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Home > Journals > European Journal of Physical and Rehabilitation Medicine > Past Issues > Europa Medicophysica 1998 June;34(2) > Europa Medicophysica 1998 June;34(2):75-83



A Journal on Physical Medicine and Rehabilitation after Pathological Events

Official Journal of the Italian Society of Physical and Rehabilitation Medicine (SIMFER), European Society of Physical and Rehabilitation Medicine (ESPRM), European Union of Medical Specialists - Physical and Rehabilitation Medicine Section (UEMS-PRM), Mediterranean Forum of Physical and Rehabilitation Medicine (MFPRM), Hellenic Society of Physical and Rehabilitation Medicine (EEFIAP)
In association with International Society of Physical and Rehabilitation Medicine (ISPRM)
Indexed/Abstracted in: CINAHL, Current Contents/Clinical Medicine, EMBASE, PubMed/MEDLINE, Science Citation Index Expanded (SciSearch), Scopus
Impact Factor 2,063

Frequency: Bi-Monthly

ISSN 1973-9087

Online ISSN 1973-9095


Europa Medicophysica 1998 June;34(2):75-83


Common pseu­do­ra­dic­u­lar syn­dromes (pseudocrural and pseudosciatic pain)

Rucco V., Onorato A.

Rehabilitation Unit, Physical Medicine and Rehabilitation Hospital, Udine, Italy

The pseu­do­cru­ral and pseu­do­sciat­ic syn­dromes are clin­i­cal syn­dromes ­which ­cause ­pain in the low­er ­limbs, involv­ing the ­same are­as of the lum­bar der­ma­tomes but not the lum­bar ­nerve ­roots. Although pseu­do­ra­dic­u­lar syn­dromes may be ­caused by a varie­ty of dis­eas­es, ­many of ­these are ­quite ­rare. In ­this ­review the ­benign caus­es of pseu­do­ra­dic­u­lar syn­dromes (name­ly, ­those ­that are ­more com­mon but ­less seri­ous ­since ­they are cur­able) are examined. These syn­dromes can ­appear ­alone, coex­ist ­with a com­pres­sive ­nerve ­root syn­drome or ­else ­arise fol­low­ing the remov­al of the nucle­us pul­po­sus (by chem­o­nu­cle­ol­y­sis, Onik’s per­cut­ane­ous dis­cec­to­my by aspi­ra­tion or con­ven­tion­al ­open dis­cec­to­my). The clin­i­cal dif­fer­enc­es ­between radic­u­lar syn­dromes and pseu­do­ra­dic­u­lar syn­dromes are exam­ined and ­these ­forms are sub­di­vid­ed ­into two ­main ­groups on the ­basis of ­their under­ly­ing mech­a­nisms: pseu­do­ra­dic­u­lar syn­dromes due to ­reflex mech­a­nisms (zyga­poph­y­seal ­joint syn­drome, ili­o­lum­bar syn­drome, hip ­joint pathol­o­gy) and pseu­do­ra­dic­u­lar syn­dromes due to a pathol­o­gy of an ana­tom­i­cal struc­ture of the low­er ­limb (fibro­myal­gia, myo­fas­cial ­pain syn­dromes, ten­di­nop­a­thies of the low­er ­limbs, fas­cia ­lata and ili­o­ti­bi­al ­band pathol­o­gy, pir­i­for­mis syn­drome, ischi­at­ic tube­ros­ity frac­ture, periph­er­al ­nerve entrap­ment). Finding the ­cause of radic­u­lar ­pain is by no ­means an ­easy ­task, and no phy­si­cian can ­admit to nev­er hav­ing ­made a mis­take. Although the lat­est imag­ing tech­niques and ­close col­lab­o­ra­tion ­among cli­ni­cians, neu­ro­ra­diol­o­gists and neu­ro­sur­geons can do ­much to ­reduce the mar­gin of ­error, it is all but impos­sible to elim­i­nate it entire­ly.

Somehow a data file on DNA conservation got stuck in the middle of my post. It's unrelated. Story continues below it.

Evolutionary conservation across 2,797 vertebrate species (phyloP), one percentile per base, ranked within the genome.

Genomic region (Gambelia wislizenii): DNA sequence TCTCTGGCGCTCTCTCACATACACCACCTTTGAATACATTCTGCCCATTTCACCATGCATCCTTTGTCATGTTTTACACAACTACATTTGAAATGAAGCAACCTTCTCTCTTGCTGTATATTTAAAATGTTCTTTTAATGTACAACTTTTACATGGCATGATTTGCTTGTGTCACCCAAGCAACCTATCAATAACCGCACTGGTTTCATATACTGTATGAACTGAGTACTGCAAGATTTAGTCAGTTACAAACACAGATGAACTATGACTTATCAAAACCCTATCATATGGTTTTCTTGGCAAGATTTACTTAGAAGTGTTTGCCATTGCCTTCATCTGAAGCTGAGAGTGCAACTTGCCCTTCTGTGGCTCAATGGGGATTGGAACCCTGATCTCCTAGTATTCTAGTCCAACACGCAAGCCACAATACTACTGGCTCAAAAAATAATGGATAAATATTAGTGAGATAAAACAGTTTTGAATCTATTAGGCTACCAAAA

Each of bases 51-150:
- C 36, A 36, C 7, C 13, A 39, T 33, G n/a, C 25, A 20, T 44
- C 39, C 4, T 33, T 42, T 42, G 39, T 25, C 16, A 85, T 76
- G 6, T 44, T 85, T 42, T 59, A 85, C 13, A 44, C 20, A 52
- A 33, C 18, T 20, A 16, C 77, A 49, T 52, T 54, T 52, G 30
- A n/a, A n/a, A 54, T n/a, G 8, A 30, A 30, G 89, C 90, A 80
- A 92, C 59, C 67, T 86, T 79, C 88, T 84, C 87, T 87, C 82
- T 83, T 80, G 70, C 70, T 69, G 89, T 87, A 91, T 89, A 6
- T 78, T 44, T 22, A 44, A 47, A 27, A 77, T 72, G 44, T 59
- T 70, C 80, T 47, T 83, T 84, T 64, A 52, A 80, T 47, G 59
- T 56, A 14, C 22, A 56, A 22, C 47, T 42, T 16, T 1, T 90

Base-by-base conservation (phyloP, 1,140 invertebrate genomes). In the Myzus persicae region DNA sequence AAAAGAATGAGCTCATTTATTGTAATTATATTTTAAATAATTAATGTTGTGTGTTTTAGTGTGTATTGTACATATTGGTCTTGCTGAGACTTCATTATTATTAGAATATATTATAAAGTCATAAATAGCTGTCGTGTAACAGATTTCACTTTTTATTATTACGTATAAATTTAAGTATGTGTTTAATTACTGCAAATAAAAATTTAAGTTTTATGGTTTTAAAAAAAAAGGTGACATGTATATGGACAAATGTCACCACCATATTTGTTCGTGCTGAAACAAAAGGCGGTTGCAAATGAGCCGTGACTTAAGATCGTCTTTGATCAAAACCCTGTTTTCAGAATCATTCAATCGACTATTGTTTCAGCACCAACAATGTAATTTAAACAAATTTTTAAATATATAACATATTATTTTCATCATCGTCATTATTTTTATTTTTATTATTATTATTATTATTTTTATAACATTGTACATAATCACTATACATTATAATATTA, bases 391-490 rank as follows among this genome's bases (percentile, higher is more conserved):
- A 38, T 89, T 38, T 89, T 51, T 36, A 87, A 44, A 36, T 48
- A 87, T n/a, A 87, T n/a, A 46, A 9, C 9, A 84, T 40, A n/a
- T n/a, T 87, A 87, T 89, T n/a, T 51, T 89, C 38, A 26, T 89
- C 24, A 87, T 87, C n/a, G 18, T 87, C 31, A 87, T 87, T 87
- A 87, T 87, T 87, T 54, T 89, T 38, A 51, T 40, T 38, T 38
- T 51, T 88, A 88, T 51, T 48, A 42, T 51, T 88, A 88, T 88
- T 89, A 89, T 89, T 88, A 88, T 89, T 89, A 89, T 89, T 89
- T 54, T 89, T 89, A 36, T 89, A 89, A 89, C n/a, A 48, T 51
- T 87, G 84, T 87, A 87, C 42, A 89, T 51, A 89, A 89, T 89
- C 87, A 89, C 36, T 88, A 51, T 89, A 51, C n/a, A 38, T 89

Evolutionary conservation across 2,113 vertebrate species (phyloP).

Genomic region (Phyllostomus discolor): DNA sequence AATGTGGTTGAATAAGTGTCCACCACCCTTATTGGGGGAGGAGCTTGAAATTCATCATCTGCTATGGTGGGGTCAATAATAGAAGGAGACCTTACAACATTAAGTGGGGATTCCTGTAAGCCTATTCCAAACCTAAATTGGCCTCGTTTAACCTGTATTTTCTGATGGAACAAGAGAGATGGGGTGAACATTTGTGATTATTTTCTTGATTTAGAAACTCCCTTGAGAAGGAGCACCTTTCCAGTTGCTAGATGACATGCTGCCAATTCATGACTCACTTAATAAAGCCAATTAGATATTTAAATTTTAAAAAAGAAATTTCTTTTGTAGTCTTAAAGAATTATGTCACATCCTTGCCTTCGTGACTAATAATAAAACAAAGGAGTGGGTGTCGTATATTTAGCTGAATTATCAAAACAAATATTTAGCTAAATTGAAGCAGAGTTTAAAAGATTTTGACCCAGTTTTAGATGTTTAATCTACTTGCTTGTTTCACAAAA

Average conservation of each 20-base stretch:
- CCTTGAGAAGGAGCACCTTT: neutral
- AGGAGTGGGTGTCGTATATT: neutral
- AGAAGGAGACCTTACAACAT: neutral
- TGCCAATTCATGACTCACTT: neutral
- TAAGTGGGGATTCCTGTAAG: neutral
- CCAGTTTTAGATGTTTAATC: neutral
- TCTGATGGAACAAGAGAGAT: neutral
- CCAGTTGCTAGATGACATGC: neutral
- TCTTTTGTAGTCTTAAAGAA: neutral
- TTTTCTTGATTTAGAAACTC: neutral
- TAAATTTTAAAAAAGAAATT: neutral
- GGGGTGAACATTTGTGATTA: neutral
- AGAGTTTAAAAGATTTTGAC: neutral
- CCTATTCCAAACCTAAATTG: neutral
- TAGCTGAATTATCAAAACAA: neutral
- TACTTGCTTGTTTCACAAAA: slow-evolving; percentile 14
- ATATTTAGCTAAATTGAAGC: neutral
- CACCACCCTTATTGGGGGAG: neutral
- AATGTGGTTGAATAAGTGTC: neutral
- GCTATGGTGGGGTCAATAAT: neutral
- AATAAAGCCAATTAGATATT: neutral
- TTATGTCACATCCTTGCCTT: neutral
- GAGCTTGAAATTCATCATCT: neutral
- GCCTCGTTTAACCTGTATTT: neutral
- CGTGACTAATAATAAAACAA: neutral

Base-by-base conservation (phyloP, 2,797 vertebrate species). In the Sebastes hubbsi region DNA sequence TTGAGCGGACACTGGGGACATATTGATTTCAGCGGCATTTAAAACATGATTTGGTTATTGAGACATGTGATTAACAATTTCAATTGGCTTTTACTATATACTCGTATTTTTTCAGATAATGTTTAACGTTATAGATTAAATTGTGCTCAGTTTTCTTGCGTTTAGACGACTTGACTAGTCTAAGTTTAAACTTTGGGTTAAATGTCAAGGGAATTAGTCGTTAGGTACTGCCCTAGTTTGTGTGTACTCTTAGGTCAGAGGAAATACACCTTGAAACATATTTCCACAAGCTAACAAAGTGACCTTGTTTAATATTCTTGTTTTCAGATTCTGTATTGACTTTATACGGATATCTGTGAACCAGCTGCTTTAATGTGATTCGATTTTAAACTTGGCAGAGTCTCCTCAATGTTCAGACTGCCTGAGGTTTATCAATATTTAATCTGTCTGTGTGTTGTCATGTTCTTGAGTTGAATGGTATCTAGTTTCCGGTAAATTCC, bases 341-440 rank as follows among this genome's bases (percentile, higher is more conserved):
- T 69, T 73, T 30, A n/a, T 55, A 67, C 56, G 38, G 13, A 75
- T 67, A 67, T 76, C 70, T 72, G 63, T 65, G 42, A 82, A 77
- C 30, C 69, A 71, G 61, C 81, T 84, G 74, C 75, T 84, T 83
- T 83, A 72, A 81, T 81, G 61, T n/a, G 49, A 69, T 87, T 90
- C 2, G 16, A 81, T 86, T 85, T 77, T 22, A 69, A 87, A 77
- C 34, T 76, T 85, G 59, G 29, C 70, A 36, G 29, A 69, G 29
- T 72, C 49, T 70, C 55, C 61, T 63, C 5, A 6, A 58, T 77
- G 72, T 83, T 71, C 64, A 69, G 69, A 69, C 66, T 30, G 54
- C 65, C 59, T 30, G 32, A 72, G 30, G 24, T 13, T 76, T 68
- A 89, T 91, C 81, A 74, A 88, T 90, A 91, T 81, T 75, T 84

language: English


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